The Charmer begins with a quiet but immediately intriguing bang. A man cavorts in bed with a woman. When they finish, he takes a shower. Then, when he comes out, one window of the apartment has been thrown open and his partner is nowhere to be found. What has happened will remain a mystery for much of the film and even at its end, much about this disappearance will remain unsolved. But answers are not the main concern of Milad Alami’s delicate thriller. Questions of belonging, identity, connection, home, and wanderlust are foremost on The Charmer’s mind.
Following this softly outrageous event, Esmail (Ardalan Esmaili) appears. An Iranian immigrant trying to make a go of it in Denmark, Esmail drifts and the film takes its time, allowing audiences to slowly pull the enigmatic pieces of his story together. He enters a relationship, one that ends rather quickly, with a plaintive accusation from the woman that he’s moving too fast. And though Esmail’s desperation only starts to become clear in languidly unraveling layers, the combination of these two opening images plainly sets the stage for something off-kilter, a threatening melancholy churning just below Esmail’s affable looks and calm demeanor.
Soon, Esmail’s routine becomes clear. He frequents a bar by himself, aiming to meet Danish women in hopes of finding romance with one who might help him to remain in the country. Some days, he also meets up with an immigration officer whom he has convinced he has a girlfriend she has yet to meet. Some nights, he shyly nods to a mysterious man who also frequents the bar (Lars Brygmann), acknowledging that, lately, their flirtatious efforts are bringing diminishing returns.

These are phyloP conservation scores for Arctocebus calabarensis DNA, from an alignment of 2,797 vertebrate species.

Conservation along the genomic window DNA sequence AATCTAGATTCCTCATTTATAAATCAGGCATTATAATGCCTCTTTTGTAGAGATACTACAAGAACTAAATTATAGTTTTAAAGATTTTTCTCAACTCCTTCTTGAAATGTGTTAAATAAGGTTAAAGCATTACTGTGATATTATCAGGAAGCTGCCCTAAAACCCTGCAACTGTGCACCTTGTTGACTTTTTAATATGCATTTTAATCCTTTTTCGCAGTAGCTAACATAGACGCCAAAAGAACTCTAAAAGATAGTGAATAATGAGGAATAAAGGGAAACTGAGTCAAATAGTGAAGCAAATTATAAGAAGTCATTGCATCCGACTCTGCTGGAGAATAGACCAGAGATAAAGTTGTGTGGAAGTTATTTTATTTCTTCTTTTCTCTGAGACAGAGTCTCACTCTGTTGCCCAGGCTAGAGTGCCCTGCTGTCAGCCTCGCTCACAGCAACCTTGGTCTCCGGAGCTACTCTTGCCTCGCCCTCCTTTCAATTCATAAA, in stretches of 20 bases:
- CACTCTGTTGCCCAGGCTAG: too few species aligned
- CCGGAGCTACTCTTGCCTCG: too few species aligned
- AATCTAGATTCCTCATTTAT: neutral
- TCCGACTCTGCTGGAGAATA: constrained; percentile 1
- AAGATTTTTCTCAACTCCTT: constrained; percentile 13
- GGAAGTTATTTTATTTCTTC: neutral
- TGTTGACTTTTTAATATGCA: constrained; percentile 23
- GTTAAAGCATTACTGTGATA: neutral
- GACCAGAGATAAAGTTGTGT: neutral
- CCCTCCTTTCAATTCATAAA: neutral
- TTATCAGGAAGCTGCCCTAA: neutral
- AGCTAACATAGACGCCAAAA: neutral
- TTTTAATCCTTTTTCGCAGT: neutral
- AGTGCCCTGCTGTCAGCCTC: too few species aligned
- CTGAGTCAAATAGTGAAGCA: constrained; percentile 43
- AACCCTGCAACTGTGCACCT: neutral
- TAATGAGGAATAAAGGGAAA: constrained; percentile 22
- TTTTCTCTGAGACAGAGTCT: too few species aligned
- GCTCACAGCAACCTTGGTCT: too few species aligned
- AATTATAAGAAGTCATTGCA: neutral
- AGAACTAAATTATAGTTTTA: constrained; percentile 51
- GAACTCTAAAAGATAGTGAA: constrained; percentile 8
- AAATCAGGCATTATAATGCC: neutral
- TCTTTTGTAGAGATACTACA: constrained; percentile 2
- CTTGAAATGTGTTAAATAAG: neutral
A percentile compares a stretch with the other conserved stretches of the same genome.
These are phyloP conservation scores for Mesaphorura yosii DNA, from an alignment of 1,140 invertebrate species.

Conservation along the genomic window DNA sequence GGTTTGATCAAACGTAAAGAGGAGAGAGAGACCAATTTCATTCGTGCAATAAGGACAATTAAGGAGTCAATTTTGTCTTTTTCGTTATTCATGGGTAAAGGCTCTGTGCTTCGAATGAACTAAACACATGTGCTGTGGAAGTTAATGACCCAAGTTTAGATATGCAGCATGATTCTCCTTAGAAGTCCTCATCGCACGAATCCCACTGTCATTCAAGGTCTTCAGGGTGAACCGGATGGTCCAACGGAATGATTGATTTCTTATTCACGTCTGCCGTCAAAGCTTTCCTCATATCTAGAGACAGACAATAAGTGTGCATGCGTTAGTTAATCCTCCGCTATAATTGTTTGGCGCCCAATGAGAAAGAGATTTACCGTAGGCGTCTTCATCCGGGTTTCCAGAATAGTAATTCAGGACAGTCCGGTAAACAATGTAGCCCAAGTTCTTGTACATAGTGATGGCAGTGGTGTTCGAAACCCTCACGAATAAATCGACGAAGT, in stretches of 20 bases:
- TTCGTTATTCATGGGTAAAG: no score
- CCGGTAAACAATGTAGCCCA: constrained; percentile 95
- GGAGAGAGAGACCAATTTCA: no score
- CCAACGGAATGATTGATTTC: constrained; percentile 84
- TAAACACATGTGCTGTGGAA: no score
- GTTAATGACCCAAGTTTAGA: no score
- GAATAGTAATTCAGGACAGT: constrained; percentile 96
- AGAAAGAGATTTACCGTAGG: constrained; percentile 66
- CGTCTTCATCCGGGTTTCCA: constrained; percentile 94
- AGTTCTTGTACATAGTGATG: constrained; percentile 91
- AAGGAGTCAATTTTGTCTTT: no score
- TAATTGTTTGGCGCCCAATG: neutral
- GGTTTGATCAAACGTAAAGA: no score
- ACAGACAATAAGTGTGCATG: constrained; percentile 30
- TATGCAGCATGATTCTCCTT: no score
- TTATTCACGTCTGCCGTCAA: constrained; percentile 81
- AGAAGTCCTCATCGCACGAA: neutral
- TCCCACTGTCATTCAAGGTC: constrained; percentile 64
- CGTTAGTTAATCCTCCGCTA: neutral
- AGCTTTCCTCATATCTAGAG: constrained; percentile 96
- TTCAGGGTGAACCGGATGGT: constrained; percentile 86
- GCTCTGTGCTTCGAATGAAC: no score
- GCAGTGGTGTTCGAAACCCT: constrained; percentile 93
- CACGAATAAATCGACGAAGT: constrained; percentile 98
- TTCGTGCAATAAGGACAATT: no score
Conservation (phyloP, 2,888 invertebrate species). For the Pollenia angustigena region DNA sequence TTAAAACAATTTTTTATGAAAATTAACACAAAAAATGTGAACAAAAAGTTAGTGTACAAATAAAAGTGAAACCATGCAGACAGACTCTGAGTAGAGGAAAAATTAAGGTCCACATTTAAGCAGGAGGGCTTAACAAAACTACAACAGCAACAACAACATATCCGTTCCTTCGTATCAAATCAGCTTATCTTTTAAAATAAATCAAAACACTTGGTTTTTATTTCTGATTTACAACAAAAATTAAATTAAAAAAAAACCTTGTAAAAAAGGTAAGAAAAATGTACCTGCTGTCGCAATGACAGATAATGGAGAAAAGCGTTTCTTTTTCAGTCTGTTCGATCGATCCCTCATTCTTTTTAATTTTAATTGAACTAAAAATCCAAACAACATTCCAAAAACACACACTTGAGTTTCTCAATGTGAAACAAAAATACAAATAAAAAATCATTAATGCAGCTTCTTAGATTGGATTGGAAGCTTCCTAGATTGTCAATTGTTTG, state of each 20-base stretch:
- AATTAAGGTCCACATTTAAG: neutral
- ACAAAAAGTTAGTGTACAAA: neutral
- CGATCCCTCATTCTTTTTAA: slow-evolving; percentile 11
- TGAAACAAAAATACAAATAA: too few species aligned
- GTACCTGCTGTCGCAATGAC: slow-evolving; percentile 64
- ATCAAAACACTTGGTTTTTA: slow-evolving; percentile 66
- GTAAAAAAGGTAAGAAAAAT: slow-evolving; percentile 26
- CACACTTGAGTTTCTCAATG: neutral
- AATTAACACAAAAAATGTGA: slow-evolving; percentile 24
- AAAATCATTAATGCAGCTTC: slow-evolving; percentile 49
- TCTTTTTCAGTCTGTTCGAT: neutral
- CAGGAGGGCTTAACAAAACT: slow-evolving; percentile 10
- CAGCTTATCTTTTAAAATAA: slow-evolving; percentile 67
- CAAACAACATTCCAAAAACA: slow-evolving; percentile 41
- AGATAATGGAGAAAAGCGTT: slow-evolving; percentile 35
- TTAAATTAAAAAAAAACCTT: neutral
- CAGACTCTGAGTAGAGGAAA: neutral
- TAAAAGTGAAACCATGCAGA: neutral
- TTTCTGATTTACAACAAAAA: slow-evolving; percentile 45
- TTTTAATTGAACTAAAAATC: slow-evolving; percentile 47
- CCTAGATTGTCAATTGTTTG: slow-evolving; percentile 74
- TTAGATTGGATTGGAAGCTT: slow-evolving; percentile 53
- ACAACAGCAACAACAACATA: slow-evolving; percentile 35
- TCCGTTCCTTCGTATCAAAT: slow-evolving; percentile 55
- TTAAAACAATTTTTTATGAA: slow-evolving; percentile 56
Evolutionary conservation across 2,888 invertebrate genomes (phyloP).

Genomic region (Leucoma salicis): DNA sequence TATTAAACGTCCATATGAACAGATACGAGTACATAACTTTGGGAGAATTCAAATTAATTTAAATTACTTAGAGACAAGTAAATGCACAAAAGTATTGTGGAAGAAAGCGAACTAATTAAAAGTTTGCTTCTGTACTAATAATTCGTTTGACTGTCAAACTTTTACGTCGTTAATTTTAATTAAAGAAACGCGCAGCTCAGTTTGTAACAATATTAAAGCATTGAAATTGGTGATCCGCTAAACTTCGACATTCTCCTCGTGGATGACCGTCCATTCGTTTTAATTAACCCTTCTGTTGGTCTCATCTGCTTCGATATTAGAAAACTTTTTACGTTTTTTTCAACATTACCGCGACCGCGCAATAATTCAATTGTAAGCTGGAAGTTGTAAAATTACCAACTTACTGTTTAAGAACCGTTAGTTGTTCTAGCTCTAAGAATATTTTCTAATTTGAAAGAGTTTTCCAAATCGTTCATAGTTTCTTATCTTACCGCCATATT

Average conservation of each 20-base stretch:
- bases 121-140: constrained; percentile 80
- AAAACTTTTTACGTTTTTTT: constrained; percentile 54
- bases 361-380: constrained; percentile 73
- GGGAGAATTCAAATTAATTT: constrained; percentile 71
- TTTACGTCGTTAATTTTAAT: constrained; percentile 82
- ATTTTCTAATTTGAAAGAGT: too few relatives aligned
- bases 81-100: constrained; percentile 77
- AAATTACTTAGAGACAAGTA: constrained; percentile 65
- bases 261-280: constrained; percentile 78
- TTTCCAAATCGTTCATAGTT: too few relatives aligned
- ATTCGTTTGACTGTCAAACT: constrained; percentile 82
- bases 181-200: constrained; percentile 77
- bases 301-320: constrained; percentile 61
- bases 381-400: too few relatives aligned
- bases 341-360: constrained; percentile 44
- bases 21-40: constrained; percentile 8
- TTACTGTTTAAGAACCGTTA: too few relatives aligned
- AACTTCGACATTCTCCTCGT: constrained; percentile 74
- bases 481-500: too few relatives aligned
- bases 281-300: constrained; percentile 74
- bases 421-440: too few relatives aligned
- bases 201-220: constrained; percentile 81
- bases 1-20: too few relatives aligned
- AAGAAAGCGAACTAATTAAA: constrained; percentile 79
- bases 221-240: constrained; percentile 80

As more details of Esmail’s life begin to creep in, like his blue collar day job and his oddly distracted Skype calls with his family back home, Esmail meets Sara (Soho Rezanejad) in his regular haunt. Sara is also an Iranian immigrant, but there is tension from the moment they meet. Sara first notices Esmail chatting up her blonde friend and she sharply tells him to step off, slyly revealing that she knows exactly why men like him seek the company of single Danish women. But something soon softens in Sara and at their next encounter, she invites Esmail into her extended family of Iranian immigrants, first by simply inviting him to a party and then by welcoming him more intimately into the close-knit community, offering Esmail a sense of belonging he hasn’t known for quite some time.
Both Esmail’s dive into Sara’s world and his increasingly fraught relationship with that other enigmatic bar regular combine to create the film’s nearly unbearably suspenseful second half. Alami layers in details that further reveal Esmail to be a complicated and unreliable hero. At times it seems obvious to root for him to secure his course to citizenship, while at others, Esmail’s intentions seem at least slippery, if not downright dangerous. All along, Alami allows Esmail’s specific journey to subtly comment on a universal immigrant experience, the cruel disappointments and arbitrary roadblocks, the dashed hopes and necessarily constant positive thinking, without ever stating the themes too blatantly.
Ultimately, the film’s central conundrum is one of progression and direction: Is Esmail migrating toward something or is he running from something? Is he actually aiming to settle or is he merely afraid to stop moving? Esmail can’t seem to pinpoint the answers for himself and both inner and outer threats eventually catch up with him, swiftly derailing his plans and softly sending him several steps backward.
The Charmer’s final scenes devolve into something that feels close to tragedy, but instead of cataclysmic disaster, Esmail’s existential crisis unspools as quietly and privately as the film’s opening moment. It also feels less like failure than it does a sharp left turn down a new path. Something dies at both the film’s beginning and end, but a strange sort of scrappy, wistful hope feels as oddly close as the next move.